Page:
When you think of your spine, you probably think about your back, since that’s where the spine is located. But your spinal cord controls pain sensations all over your body. When some part of your body is injured or traumatized, your nerves transmit pain signals through the spinal cord until they reach your brain, which translates them into the experience of pain.
Louis J. Raso, MD, PA, a double board-certified interventional pain specialist and anesthesiologist in Jupiter, Florida, is an expert at diagnosing and treating spinal pain conditions that may manifest in different areas of the body. Here, he outlines some of the classic symptoms of spinal pain, so you can get the treatment you need to feel and function optimally again.
Spinal stenosis is a condition in which the hollow portion of your spine, through which the spinal cord passes, is so narrow that it compresses on your spinal nerves. Most spinal stenosis occurs because of age-related changes to the spine, including osteoarthritis, but you can also be born with the condition or develop it as a result of an accident or other trauma.
Even if your back doesn’t hurt, you may have spinal stenosis if you’ve noticed strange sensations or numbness in your arms, hands, legs, or feet. When the spinal column is narrow enough to compress or pinch your nerves, it may affect the nerves that come from your limbs.
The nerve compression in spinal stenosis doesn’t just affect the way your limbs feel; it affects their function, too. One of the classic symptoms of spinal stenosis is having trouble keeping your balance or walking normally. When your nerves are compressed, they can’t normally transmit signals to the brain, which may complicate your ability to translate simple acts, such as walking or grasping, to your feet and hands.
Back pain is a common complaint. Sometimes you experience back pain because you’ve sprained or strained your muscles, ligaments, or tendons. That type of pain usually resolves within days to weeks with the RICE (rest, icing, compression, and elevation) protocol and over-the-counter anti-inflammatory drugs (NSAIDs).
However, if you have chronic lower or middle back pain, nerve compression in your spinal column may be at the root of your pain. Chronic lower back pain (i.e., pain that lasts for three months or more) may be caused by spinal stenosis, osteoarthritis, a slipped disc, and other conditions that can compress the spinal nerves.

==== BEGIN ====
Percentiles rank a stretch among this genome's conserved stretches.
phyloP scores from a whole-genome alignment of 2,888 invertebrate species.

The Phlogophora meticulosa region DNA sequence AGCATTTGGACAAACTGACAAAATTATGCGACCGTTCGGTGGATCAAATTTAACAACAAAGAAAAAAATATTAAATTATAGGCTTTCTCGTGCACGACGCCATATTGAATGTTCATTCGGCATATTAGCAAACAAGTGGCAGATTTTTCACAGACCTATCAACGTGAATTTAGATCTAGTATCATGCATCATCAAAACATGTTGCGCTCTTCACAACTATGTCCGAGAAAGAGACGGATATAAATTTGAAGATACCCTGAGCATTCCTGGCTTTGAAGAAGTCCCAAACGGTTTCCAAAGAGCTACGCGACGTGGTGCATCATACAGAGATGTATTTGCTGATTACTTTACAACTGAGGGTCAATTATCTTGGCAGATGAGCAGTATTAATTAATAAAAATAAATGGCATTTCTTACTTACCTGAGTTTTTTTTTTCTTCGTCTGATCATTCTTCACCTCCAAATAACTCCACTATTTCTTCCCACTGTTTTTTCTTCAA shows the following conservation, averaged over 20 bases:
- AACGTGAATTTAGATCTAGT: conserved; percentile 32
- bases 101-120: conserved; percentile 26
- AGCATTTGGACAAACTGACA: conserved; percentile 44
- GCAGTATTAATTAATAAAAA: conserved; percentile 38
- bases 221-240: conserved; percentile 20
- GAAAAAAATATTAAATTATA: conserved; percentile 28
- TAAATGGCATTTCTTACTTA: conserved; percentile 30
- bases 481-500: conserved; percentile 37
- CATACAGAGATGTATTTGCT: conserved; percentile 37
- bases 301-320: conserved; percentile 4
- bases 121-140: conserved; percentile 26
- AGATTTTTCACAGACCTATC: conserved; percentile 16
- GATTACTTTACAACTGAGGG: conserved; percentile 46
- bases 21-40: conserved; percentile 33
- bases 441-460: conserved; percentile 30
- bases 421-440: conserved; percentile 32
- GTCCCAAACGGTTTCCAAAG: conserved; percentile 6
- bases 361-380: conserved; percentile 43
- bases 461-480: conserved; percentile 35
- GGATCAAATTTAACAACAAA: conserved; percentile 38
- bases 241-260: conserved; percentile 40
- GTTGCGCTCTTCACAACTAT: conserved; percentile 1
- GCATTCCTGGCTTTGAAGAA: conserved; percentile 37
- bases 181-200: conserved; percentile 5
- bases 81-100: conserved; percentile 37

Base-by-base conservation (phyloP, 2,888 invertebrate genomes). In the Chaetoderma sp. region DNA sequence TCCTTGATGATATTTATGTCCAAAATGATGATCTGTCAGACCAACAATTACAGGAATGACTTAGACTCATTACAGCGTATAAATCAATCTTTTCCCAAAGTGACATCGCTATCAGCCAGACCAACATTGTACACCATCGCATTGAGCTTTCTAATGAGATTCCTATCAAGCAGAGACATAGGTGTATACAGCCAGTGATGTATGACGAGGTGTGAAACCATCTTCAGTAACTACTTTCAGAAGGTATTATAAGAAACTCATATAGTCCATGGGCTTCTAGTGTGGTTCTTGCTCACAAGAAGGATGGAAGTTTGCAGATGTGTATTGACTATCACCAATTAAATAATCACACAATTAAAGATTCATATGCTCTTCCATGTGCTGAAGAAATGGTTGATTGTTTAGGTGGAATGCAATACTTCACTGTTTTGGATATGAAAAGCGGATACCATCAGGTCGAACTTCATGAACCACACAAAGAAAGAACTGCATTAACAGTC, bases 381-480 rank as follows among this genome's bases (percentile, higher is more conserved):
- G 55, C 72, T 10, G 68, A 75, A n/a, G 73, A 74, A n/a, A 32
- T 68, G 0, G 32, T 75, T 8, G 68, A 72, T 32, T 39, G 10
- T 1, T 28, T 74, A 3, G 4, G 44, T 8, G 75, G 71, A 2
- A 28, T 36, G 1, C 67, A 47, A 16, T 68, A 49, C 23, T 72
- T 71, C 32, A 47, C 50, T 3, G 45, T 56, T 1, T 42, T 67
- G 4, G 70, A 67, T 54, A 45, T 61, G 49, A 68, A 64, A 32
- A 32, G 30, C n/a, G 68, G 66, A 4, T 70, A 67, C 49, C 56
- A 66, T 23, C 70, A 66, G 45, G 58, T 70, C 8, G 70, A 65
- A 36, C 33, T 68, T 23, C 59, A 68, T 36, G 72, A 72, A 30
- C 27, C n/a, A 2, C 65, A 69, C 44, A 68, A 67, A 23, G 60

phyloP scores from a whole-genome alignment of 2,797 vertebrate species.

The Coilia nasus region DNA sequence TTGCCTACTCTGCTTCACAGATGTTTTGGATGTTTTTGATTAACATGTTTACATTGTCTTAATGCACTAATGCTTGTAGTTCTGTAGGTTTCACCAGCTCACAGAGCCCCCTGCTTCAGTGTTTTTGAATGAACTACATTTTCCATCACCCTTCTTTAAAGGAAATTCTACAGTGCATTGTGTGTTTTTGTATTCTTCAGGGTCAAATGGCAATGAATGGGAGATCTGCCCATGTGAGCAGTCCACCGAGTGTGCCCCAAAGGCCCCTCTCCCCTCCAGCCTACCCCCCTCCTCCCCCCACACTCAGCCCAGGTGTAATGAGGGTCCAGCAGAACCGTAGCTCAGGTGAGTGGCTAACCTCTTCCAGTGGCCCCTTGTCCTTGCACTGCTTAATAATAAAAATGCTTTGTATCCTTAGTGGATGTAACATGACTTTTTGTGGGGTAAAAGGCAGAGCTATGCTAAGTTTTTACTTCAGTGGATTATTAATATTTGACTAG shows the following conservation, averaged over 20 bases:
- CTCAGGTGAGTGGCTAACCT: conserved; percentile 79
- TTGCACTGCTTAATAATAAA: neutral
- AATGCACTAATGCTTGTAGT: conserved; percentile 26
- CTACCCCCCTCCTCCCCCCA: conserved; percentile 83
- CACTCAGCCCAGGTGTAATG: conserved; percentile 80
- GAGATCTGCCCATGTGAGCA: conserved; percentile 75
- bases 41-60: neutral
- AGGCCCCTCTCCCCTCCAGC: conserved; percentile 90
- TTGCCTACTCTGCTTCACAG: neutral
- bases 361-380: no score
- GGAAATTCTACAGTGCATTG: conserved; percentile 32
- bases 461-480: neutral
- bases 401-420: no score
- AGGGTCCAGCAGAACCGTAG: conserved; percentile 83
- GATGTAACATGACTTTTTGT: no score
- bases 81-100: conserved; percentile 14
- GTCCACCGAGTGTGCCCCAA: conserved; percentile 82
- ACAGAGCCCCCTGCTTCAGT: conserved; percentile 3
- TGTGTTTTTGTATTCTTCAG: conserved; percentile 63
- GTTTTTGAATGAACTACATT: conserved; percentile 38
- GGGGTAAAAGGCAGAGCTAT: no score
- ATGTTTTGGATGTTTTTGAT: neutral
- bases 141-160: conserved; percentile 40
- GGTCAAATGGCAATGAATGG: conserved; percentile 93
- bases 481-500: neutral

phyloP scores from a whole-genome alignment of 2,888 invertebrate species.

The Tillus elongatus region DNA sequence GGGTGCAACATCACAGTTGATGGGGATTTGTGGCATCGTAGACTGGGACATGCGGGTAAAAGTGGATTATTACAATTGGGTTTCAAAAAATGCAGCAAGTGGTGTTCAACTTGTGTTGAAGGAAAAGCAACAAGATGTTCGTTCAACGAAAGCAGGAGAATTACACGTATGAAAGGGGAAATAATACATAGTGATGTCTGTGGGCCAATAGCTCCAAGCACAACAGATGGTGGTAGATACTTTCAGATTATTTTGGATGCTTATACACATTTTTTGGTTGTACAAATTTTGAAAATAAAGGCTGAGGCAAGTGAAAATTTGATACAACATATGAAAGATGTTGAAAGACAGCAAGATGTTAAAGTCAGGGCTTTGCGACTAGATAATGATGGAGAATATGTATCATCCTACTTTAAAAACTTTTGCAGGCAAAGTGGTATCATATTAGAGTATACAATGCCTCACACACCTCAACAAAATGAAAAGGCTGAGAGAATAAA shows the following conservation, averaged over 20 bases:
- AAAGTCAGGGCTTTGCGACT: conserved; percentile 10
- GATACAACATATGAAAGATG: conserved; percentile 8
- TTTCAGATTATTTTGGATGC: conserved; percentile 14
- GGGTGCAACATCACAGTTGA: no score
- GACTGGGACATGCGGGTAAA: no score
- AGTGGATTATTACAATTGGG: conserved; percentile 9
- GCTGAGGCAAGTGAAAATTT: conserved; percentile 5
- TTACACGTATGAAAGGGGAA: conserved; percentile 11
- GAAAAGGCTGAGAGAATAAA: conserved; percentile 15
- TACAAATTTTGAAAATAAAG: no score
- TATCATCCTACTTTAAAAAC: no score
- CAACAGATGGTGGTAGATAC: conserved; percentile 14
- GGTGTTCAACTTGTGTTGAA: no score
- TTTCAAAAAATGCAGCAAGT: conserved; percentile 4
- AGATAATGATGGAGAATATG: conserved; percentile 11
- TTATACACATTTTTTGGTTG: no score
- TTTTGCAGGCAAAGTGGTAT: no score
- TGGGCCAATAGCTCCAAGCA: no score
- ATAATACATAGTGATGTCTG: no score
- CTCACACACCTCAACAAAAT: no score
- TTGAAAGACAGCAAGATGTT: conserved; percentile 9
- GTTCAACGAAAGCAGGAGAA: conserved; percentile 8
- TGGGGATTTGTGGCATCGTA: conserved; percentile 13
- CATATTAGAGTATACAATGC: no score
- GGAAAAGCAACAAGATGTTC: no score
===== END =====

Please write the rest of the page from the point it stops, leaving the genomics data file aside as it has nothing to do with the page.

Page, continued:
Your neck is an extension of your spine and therefore can be affected by spinal stenosis, slipped discs, and osteoarthritis in your spine and back. When you have neck pain, you may also find it difficult to move your neck normally, so that it’s hard to look behind you or from side to side. If your neck pain doesn’t resolve within three months, or if your pain and stiffness interfere with your ability to accomplish daily tasks, contact Dr. Raso for an evaluation and treatment.
If you’re not quite as tall as you used to be, or if you’re having trouble moving your back, you might have a vertebral compression fracture. When your spine degenerates over time due to osteoarthritis or other conditions, your vertebrae weaken and can develop hairline fractures from even simple movements. Without treatment, vertebral compression fractures can cause permanent damage to your spinal nerves.
If you have any kind of pain symptoms or sensations that are making it difficult for you to get through your day, contact Dr. Raso. He spends time taking a complete medical history, examining your spine and body, and evaluating your range of motion. He also orders X-rays, MRIs, and other needed tests to determine the source of your pain.
Based on his diagnosis, he customizes a treatment plan so that you can resolve your spinal pain and get back to your life. Some therapies may include:
Don’t put up with painful or unsettling symptoms. Contact Dr. Raso today for a spinal pain evaluation and diagnosis. Call our friendly team or use the online form to request an appointment.